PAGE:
NBA Finals Quick Thoughts

Despite the initial hoopla of a LeBron-Curry rematch, the first two games have been pretty brutal from the Cavs’ perspective.  Let’s take a look the series so far and see if we can salvage any nuggets of interest.

Do the Cavs have a chance?

Doesn’t feel like it.  The old axiom is that a playoff series hasn’t really started until a team loses a home game.  This makes sense on a technical level but the Cavs have got beaten by 58 points collectively over the first two games and that seems like a bad indicator.

How often does a Finals team get drubbed as bad as Cleveland has so far?

NBA Finals participants usually keep it much closer.  In fact, the road team has split the opening two games every year from 2011 to 2015.

Let’s talk about that blow out thing…

So, the Cavs have lost the first two games by a total of 58 points.  Let’s compare this with other teams that have lost the first two games of the Finals on the road.  Here’s the list of teams to have gone down 0-2 in the Finals since 1980 (the first year of the three-point line) and how each series ended up:

-2016 Cavaliers:  Lost first two by 58 to Warriors

-2010 Magic:  Lost first two games by 30 to Lakers, lost series 4-1

-2007 Cavaliers:  Lost first two games by 20 to Spurs, lost series 4-0

-2006 Heat:  Lost first two games by 24 to Mavericks, won series 4-2

-2005 Pistons:  Lost first two games by 36 to Spurs, lost series 4-3

-2002 Nets:  Lost first two games by 28 to Lakers, lost series 4-0

-2000 Pacers:  Lost first two games by 24 to Lakers, lost series 4-2

-1999 Knicks: Lost first two games by 25 to Spurs, lost series 4-1

-1997 Jazz:  Lost first two games by 14 to Bulls, lost series 4-2

-1996 Sonics:  Lost first two games by 21 to Bulls, lost series 4-2

-1995 Magic:  Lost first two games by 13 to Rockets, lost series 4-0 (Magic were home team)

-1993 Suns:  Lost first two games by 11 to Bulls, lost series 4-2 (Suns were home team)

-1989 Lakers: Lost first two games by 15 to Pistons, lost series 4-0

-1987 Celtics: Lost first two games by 32 to Lakers, lost series 4-2

-1986 Rockets: Lost first two games by 34 to Celtics, lost series 4-2

-1984 Lakers:  Lost first two games by 9 to Celtics, lost series 4-3

-1983 Lakers: Lost first two games by 16 to 76ers, lost series 4-0

It would be expected for a road team to lose the first two games of the Finals but going down 0-2 is still not a good thing.  16 other teams have been down 0-2 since 1980 and only the 2005-06 Heat came back and won the series.  Of the rest of the group, only two forced a seven game series.  Interestingly, though, the most likely outcome from an 0-2 start was a six game series (seven times), which would be somewhat face saving for the Cavs if they could even get to that point this season.

The biggest takeaway from this exercise, however, is that the Cavs were, by far, the most trounced team on the list, as no other team lost the first two games by more than 36 points.  What’s the difference between losing by 18 and 30 in only two games?   In theory, once you are down by 15 points, does anyone really care how the game ends?  Yes, the sample size is a bit too small to make any grand conclusions but, at best, the Cavs are in a bad spot.  At worst, they are looking at the receiving end of a huge rout.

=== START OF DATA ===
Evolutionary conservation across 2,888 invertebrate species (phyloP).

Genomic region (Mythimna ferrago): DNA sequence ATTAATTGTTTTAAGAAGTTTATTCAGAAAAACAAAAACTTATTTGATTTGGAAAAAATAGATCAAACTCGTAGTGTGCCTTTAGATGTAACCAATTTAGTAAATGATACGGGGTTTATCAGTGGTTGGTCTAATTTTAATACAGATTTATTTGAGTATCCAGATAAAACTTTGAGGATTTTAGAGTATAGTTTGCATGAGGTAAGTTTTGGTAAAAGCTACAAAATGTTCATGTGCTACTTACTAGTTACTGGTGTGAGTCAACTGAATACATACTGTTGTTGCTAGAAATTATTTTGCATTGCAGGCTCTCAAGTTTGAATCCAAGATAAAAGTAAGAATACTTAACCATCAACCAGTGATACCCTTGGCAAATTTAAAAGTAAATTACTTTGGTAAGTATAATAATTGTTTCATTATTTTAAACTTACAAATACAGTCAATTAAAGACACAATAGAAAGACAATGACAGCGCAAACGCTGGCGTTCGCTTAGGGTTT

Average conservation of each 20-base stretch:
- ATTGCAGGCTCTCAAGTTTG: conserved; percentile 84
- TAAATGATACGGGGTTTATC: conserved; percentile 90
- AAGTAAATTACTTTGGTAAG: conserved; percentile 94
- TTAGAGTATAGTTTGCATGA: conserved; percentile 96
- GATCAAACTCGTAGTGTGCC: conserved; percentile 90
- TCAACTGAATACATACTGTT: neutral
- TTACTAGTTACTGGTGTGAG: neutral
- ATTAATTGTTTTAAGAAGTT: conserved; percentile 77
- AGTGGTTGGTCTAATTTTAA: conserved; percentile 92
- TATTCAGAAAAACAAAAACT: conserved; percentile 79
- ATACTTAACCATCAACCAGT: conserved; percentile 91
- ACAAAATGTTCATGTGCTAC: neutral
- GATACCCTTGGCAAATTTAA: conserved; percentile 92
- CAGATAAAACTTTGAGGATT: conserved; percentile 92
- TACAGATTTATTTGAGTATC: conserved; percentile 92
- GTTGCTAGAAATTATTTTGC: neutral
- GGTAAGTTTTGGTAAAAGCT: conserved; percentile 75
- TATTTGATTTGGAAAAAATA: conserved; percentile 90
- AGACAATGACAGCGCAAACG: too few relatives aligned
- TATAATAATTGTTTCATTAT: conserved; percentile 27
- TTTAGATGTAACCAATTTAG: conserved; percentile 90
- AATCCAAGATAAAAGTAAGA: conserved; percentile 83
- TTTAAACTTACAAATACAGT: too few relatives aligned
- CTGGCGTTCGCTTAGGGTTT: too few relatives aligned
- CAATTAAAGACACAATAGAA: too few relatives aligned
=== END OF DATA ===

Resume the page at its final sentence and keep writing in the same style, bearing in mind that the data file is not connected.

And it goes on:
What can Cleveland do to get back in the series?

Just going to Cleveland should make things a little better.  The Cavs’ basic strategy so far has been to force non-Curry/Thompson Warriors to beat them.  The Cavs have successfully executed that portion of the plan but Draymond Green is destroying them and the secondary players are shooting insanely well (Shaun Livingston is 11-14 and Leandro Barbosa is 10-12).  Converesely, none of the Cavs’ volume shooters have shot well at all (Kyrie Irving, in particular, is shooting an astoundingly low .347 eFG%).

One would think that Livingston and Barbosa can’t continue to shoot so well and the Cavs should start shooting better.  Even if these things change, the Cavs will have to deal with Green. Tristan Thompson hasn’t cut it so far.   The options are limited in replacing.  Neither Channing Frye nor Timofey Mozgov have played much and the Cavs should consider playing Frye more (Mozgov is too slow to play against Green but might be effective against Andrew Bogut or Festus Ezeli).  If the Cavs want to get really funky, they could play LeBron at center more and go super small.  This would be more of a desperate lineup but these are desperate times for Cleveland.

Don’t forget the Warriors are a much better team

Just for a little perspective, a convincing Warriors win shouldn’t shock anyone.  Don’t forget that the Warriors many more games than Cleveland this season.  GS won 16 more games than the Cavs.  To put that in perspective, the Cavs won 16 more games than the Washington Wizards, who were 41-41 and missed the playoffs.  In other words, the gap between the Warriors and Cavs is significant.  The Cavs had/have a chance at winning this series but don’t overreact to the next moronic talking head arguing that the Cavs “quit” or that Kevin Love or Irving somehow “losers” because they can’t beat a historically great team.  LBJ has helped build a very good Cavs team but timing is everything and, for the moment, another title is not in the cards.

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